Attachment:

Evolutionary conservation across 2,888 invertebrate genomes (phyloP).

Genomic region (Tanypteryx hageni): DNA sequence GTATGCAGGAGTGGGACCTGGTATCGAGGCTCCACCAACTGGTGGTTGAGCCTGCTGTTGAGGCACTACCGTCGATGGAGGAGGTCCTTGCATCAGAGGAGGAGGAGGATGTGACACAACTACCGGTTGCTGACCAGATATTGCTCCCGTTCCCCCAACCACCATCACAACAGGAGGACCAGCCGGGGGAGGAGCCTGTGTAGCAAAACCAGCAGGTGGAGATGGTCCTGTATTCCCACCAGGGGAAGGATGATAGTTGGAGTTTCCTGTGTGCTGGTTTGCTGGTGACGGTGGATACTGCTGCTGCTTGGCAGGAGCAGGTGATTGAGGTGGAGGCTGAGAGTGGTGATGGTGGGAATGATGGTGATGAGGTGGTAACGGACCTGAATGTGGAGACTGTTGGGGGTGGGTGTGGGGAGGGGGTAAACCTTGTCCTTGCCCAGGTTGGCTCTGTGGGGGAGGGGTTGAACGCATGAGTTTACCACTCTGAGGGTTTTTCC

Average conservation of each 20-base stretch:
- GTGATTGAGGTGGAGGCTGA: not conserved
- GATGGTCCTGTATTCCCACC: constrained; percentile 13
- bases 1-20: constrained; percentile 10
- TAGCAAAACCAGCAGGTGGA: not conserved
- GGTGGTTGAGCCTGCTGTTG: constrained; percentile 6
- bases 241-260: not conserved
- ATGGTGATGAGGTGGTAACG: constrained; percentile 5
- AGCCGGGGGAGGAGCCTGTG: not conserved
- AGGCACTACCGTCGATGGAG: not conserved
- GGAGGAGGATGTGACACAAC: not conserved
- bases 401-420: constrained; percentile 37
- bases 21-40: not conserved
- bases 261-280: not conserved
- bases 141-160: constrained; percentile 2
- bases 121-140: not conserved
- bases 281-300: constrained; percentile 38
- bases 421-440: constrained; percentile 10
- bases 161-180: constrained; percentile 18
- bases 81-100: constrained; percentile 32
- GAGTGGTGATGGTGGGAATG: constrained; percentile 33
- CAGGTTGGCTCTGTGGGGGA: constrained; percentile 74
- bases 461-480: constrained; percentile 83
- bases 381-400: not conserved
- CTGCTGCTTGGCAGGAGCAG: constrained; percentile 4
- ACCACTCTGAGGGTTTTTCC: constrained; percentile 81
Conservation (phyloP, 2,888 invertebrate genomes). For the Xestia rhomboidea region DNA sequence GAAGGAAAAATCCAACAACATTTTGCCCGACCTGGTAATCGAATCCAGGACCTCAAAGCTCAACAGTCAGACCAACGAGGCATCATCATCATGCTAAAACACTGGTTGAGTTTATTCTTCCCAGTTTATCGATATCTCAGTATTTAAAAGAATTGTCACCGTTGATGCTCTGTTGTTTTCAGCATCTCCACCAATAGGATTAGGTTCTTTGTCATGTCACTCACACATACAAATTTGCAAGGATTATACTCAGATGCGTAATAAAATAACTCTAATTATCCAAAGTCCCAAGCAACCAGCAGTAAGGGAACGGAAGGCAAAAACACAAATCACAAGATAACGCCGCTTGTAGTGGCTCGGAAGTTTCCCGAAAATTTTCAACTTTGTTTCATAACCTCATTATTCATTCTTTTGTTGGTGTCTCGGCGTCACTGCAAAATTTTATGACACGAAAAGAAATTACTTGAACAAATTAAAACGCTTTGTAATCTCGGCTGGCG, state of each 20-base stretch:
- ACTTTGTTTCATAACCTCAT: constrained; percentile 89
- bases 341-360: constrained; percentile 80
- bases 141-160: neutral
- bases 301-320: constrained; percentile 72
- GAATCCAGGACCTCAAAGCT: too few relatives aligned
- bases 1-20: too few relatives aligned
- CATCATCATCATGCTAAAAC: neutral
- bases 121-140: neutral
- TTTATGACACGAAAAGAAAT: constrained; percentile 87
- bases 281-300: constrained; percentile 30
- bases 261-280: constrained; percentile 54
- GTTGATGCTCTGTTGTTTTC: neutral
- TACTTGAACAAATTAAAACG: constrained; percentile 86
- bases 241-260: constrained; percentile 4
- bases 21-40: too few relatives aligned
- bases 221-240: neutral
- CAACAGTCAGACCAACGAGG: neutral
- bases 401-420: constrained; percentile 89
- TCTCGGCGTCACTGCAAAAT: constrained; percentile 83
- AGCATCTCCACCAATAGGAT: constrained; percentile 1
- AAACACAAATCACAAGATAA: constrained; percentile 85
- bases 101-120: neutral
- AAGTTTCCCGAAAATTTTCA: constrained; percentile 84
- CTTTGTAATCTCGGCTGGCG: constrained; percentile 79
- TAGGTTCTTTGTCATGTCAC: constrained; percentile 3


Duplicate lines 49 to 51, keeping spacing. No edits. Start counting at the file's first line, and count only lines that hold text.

- AGCATCTCCACCAATAGGAT: constrained; percentile 1
- AAACACAAATCACAAGATAA: constrained; percentile 85
- bases 101-120: neutral